Money management app for credit-card-happy Hongkongers launched by city start-up lists all your spending on one screen
Gini app creates a composite bank statement, breaks down spending into categories and issues a warning if you spending too fast. Founders of start-up behind it feel inspired to help people in one of world’s least affordable cities
Have you ever had that sinking feeling when checking your financial position at the end of the month? It’s a situation familiar to many in Hong Kong: as you switch between several credit cards, your outgoings mount up and you cannot keep track of where your earnings have disappeared to.
A new app hopes to change all of that; gini, a start-up founded by two Hong Kong-born entrepreneurs, claims to be the first personal finance app launched in the city. Its beta version was unveiled to the public via Apple’s App Store last week.
Following in the footsteps of other, long-established personal money management apps such as Mint and Monzo, which are widely used in the United States and the UK, the free gini app allows users to see spending on all their bank accounts in one place so they can track spending more easily.
The simple user interface displays each transaction with an accompanying logo representing what the spending was on. For example, you will be able to see at a glance if you have spent more on, say, utility bills than eating out last month. Users can generate customised pie charts and graphs based on the data.
“Personal finance is key to achieving all your life goals,” says Victor Lang, who co-founded gini with his cousin Raymond Wyand, a former vice-president at Citibank in Hong Kong who gave up his job in 2016 to launch the start-up.
The pair were inspired to create the app by the many financial challenges facing Hongkongers, particularly millennials.
“The reason it’s called gini is because [the Gini coefficient is] a measure of income inequality and Hong Kong has one of the [worst Gini coefficients]. We can’t fix that, but we can give people the tools to deal with this,” says Wyand, 31, who is also chief executive of the company.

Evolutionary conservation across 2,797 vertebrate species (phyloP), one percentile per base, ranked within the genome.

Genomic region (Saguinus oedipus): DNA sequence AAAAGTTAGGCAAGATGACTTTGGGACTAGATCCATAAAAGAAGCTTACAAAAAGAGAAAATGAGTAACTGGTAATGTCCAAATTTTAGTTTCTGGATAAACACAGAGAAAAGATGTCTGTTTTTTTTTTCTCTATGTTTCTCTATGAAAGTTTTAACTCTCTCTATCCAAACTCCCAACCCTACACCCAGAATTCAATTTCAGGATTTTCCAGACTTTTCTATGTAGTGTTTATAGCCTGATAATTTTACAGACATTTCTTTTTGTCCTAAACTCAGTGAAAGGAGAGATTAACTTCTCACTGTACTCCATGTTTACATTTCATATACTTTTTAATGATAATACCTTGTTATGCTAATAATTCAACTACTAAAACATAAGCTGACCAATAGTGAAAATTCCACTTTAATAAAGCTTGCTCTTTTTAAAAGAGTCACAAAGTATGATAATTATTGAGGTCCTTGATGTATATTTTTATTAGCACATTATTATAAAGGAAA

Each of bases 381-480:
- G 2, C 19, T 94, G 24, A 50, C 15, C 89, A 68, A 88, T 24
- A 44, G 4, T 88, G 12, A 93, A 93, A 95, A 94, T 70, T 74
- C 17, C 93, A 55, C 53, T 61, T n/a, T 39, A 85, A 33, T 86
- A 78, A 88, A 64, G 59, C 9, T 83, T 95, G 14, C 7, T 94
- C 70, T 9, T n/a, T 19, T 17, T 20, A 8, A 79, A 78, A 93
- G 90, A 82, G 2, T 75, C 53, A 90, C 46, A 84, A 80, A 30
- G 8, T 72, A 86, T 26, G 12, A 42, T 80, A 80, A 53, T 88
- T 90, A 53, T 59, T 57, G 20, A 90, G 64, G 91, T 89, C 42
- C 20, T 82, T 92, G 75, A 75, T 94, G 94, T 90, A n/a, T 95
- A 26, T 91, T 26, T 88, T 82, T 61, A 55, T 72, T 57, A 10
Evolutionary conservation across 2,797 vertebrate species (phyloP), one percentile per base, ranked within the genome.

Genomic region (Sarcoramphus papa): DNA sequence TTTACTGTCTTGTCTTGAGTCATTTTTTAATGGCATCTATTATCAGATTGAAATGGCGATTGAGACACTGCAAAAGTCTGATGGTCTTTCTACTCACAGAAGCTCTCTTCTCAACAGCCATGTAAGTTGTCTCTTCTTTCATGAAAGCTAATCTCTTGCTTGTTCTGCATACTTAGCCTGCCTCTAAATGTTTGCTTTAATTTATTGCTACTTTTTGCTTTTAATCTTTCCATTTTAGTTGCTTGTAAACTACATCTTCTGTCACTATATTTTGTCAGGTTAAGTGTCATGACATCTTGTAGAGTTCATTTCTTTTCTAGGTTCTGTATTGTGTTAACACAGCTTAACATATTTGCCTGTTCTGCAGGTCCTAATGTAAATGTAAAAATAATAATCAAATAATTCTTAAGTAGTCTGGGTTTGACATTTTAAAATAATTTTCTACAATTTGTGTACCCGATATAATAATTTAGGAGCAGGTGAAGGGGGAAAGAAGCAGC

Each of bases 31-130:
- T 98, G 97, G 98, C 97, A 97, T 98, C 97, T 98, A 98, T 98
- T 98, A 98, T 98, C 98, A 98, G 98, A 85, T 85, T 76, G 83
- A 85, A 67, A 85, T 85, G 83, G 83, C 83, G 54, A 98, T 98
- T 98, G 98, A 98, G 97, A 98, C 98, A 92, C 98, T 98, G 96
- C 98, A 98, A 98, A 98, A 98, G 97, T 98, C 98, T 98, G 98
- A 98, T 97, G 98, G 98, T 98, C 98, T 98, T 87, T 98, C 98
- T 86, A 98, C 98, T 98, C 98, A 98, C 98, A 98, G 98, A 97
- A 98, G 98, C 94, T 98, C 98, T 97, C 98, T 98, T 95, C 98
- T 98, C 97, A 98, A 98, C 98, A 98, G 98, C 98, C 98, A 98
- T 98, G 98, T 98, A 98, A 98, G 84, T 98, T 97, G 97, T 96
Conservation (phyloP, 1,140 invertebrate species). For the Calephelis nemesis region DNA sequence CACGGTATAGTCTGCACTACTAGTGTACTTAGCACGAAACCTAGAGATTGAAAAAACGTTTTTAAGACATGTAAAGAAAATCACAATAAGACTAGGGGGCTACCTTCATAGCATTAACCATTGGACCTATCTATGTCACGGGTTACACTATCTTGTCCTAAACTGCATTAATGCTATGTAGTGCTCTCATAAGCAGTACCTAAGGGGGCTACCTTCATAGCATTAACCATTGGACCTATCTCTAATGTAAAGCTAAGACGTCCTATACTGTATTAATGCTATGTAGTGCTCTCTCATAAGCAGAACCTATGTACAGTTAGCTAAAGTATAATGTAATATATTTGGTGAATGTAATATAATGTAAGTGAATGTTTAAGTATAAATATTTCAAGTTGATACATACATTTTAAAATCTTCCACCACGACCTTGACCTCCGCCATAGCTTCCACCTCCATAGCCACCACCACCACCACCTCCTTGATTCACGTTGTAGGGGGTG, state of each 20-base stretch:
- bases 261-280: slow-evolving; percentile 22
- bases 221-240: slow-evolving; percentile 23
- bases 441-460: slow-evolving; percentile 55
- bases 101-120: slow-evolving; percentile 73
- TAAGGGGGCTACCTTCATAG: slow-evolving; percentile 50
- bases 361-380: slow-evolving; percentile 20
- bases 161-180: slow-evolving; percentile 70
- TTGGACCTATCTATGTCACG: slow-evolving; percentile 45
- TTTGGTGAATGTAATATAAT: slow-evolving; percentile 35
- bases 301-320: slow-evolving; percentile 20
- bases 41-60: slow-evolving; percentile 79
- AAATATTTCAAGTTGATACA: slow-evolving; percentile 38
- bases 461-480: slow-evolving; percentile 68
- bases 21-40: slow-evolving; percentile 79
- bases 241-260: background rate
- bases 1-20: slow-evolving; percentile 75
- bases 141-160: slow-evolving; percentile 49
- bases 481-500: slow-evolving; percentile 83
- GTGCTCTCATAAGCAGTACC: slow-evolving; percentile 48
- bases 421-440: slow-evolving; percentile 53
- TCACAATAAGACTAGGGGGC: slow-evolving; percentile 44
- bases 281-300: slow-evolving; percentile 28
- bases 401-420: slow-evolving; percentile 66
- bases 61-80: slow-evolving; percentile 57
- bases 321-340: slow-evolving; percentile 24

“I was very lucky because banking is quite a fortunate career, but even I had a lot of problems managing this stuff. [ …] I had been a banker for the whole of my twenties, but thought I wanted to do something more interesting by the time I hit 30,” he says.
According to a recent consumer survey conducted by gini, nearly half of millennials born after 1990 fail to save more than 10 per cent of their monthly income, while one in four spend almost all their income each month.
The results suggested to the co-founders that there was a big gap in the market for a money management app tailored to the needs of people in Hong Kong – a city where housing is less affordable than almost anywhere in the world and the cost of living among the highest.
“The number one cause of stress is financial stress, and particularly young people in Hong Kong have a really hard time,” says Wyand. “It’s hard enough when property is so expensive and wages are so low – the last thing they need is to have no tools to deal with that.”
The app promises to prioritise user security by downloading bank data straight to their device instead of using a hackable cloud server. It uses AI (artificial intelligence) to learn the spending habits of users so that it can recommend deals and notify them when they are spending more than usual.
However, users are unable to make any transactions on the app.
So far, more than 2,500 people have signed up for the beta version alone, the founders say. An Android version will be released in “a month or two” according to Wyand.